Deshaun Watson was on his way to breaking records, even behind an offensive line that had trouble protecting anybody.
Deshaun Watson was on his way to breaking records, even behind an offensive line that had trouble protecting anybody.
Photo by Eric Sauseda

Five Reasons Deshaun Watson Should Still Win NFL Offensive Rookie of the Year

So it's a Tuesday morning, and I'm running through my usual routine in preparing for my radio show on SportsRadio 610. During the NFL season, such prep work includes seeking out the various NFL power rankings, which admittedly have become increasingly more depressing with each passing week for us Texan fans and media.

The first set of power rankings I check are the ones on ESPN.com, and here's what they have to say about your Houston Texans, following their 34-6 loss to the Steelers on Monday afternoon:

25. Houston Texans

2017 record: 4-11
Week 16 ranking: No. 27

8.5 wins: Houston could have very well finished with a winning season had Deshaun Watson stayed healthy. Houston was 3-3 and averaging almost 35 points per game with Watson as the starter. In all other games, Houston has gone 1-8 and averaged 13 points per game.

As you might be able to ascertain from the optics of this blurb, the theme of this week's power rankings on ESPN.com is a comparison of how each team is performing compared to their posted Vegas win total from before the start of the 2017 regular season. Perhaps you notice the same thing I did in reading this entry on the Texans.

Actually two things — first, what in the hell happened around the league this weekend where the Texans actually moved UP two spots following a 28 point loss to the Steelers? Second, and more importantly, the conventional wisdom of Deshaun Watson's absence being the difference between a fringe playoff team (say, 9-7) and where the Texans are about to finish (probably 4-12).

That's Aaron Rodgers-type stuff right there. It's true, Deshaun Watson is just that valuable, so I ask you this — why can't he still be named the NFL's Offensive Rookie of the Year? Before you click down below and send me an email telling me what an idiot I am, hear me out. I realize that it's not going to happen, that it's probably going to one of either Kansas City RB Kareem Hunt (leading the AFC in rushing with 1,292 yards) or New Orleans RB Alvin Kamara (over 600 yards rushing and receiving). Both are deserving, and both have played a full season, unlike Watson.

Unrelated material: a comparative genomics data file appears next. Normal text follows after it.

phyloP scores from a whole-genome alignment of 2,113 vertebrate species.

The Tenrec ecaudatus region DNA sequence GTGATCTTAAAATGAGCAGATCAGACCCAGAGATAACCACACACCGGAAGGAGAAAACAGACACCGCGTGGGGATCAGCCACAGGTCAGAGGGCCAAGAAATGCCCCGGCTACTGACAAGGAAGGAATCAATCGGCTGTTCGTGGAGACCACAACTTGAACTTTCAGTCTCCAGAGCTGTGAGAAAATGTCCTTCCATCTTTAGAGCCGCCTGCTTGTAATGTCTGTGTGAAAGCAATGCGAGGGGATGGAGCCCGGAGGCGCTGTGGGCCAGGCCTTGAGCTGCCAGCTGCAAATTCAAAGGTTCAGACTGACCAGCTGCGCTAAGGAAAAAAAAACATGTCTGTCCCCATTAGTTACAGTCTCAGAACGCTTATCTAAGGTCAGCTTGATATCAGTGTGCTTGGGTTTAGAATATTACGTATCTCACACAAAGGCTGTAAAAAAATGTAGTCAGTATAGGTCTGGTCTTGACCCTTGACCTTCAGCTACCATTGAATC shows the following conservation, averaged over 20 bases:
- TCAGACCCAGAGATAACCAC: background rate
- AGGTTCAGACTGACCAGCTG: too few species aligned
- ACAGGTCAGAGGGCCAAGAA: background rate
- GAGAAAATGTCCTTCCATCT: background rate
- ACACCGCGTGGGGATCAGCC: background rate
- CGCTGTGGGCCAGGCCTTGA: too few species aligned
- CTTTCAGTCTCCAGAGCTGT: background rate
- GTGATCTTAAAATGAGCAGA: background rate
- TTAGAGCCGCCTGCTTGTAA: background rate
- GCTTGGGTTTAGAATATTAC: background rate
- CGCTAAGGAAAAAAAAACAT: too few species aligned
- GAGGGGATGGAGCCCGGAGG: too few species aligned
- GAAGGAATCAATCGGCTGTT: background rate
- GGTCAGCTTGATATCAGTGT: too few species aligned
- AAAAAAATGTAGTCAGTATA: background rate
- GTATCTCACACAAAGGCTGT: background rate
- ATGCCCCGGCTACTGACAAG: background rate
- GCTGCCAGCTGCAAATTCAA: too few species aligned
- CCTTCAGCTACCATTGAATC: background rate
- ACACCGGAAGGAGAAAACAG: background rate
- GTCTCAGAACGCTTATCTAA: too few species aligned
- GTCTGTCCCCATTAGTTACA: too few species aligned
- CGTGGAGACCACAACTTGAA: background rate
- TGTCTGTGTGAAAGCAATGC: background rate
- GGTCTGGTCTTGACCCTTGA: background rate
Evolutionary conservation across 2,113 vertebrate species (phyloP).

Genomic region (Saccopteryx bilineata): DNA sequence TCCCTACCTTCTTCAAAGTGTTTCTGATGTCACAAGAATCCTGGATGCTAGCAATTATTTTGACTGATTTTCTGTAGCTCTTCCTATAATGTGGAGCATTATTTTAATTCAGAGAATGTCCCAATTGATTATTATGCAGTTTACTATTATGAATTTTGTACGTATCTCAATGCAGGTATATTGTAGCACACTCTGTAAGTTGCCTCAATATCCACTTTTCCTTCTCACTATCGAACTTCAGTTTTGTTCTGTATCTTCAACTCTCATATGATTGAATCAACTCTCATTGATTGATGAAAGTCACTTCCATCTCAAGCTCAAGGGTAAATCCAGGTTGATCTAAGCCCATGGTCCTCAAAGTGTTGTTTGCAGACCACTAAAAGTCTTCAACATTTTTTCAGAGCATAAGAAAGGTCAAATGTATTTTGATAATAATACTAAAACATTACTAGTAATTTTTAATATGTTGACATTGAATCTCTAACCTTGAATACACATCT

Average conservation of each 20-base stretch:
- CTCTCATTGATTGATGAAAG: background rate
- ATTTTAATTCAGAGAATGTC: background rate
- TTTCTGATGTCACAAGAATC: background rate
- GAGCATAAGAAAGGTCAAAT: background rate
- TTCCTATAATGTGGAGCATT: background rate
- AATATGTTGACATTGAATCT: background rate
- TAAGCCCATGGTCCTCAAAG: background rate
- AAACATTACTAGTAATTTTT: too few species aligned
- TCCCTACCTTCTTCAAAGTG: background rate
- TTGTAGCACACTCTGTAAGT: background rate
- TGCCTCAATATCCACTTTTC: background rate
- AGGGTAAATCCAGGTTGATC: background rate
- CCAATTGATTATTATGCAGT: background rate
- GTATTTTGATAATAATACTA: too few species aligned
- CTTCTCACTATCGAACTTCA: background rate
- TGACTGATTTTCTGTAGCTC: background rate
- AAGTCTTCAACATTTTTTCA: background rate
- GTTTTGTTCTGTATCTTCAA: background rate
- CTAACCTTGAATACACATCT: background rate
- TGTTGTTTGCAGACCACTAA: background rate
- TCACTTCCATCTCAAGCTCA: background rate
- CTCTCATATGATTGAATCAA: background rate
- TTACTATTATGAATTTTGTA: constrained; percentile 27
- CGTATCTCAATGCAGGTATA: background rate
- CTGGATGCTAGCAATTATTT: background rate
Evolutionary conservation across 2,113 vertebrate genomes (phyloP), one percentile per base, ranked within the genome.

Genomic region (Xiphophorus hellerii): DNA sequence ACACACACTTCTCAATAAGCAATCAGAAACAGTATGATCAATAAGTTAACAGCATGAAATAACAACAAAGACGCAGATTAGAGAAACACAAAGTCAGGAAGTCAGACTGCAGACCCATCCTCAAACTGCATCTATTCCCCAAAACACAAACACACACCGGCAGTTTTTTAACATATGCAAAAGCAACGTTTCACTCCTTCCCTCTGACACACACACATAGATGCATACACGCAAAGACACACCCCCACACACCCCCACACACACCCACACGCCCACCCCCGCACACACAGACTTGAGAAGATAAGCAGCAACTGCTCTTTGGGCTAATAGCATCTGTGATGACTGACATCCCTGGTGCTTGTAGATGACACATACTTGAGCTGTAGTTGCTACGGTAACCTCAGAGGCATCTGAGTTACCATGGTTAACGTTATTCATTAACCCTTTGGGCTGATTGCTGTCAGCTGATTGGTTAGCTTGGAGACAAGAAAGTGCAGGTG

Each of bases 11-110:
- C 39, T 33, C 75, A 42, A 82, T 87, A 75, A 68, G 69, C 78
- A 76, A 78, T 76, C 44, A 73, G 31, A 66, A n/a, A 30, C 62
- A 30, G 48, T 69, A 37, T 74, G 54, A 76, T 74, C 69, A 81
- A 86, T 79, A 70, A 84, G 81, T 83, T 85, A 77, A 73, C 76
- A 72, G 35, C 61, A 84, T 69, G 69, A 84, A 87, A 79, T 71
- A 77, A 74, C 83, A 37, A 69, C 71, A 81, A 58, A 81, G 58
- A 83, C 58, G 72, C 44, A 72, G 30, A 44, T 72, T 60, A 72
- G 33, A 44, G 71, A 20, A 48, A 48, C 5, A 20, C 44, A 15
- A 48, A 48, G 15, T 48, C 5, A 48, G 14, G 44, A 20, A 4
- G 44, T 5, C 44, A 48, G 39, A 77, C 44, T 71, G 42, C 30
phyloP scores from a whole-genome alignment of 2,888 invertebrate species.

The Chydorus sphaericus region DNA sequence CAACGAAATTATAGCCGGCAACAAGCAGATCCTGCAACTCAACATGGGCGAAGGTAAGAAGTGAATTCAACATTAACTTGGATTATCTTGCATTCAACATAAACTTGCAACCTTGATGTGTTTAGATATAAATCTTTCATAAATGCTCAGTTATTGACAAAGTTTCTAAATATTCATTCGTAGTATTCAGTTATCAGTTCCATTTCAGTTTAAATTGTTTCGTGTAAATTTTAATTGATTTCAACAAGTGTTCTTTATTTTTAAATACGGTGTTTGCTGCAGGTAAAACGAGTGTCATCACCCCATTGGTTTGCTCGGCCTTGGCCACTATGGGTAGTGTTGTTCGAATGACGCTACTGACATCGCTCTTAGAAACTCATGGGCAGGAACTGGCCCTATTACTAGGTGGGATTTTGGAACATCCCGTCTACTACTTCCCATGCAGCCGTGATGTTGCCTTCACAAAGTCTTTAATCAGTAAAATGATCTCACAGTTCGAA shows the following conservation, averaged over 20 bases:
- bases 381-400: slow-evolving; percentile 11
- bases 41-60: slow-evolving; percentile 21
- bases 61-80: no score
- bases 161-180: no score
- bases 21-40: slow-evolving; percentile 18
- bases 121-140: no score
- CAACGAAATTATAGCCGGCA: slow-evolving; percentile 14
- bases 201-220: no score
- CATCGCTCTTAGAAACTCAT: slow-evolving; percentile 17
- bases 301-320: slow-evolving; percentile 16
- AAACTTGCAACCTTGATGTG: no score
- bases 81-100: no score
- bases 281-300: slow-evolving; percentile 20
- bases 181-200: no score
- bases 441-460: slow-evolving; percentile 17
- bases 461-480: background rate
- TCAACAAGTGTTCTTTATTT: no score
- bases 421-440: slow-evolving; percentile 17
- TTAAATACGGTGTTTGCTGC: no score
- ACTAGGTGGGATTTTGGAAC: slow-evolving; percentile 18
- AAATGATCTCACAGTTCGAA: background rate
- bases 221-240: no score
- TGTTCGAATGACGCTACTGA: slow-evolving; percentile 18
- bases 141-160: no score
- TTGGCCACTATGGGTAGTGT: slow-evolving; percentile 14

However, Watson's seven game, six start tour de force is good enough so that I wouldn't be laughed out of court for taking his side in a three-way Offensive Rookie of the Year debate. My strategy, if I were invited to such an affair, would be a five-pronged approach:

5. Watson's overall stats are still really good, and he hasn't played since October
In seven games (six starts), Watson completed 62 percent of his passes for 1,699 yards. That's nice, but the most remarkable part of Deshaun Watson's statistical game is that he set a league record for the most touchdown passes (19) in the first seven games of an NFL career, breaking the mark set by Kurt Warner when he skippered the "Greatest Show on Turf" in 1999. That amount of TD passes was enough to where Watson, who hasn't played football in two months, was just knocked out of the NFL's top ten in TD passes a couple weeks ago. Also, Watson's 269 yards rushing is still good for ninth in the league among quarterbacks, and it's worth noting he's rushed for more yards than Marcus Mariota (262 yards), a division rival QB who is far more reliant on mobility and running the football than Watson needs to be. Watson went 3-3 in his six starts and very easily could have been 5-1, if Bill O'Brien made different chess moves down the stretch in New England and Seattle.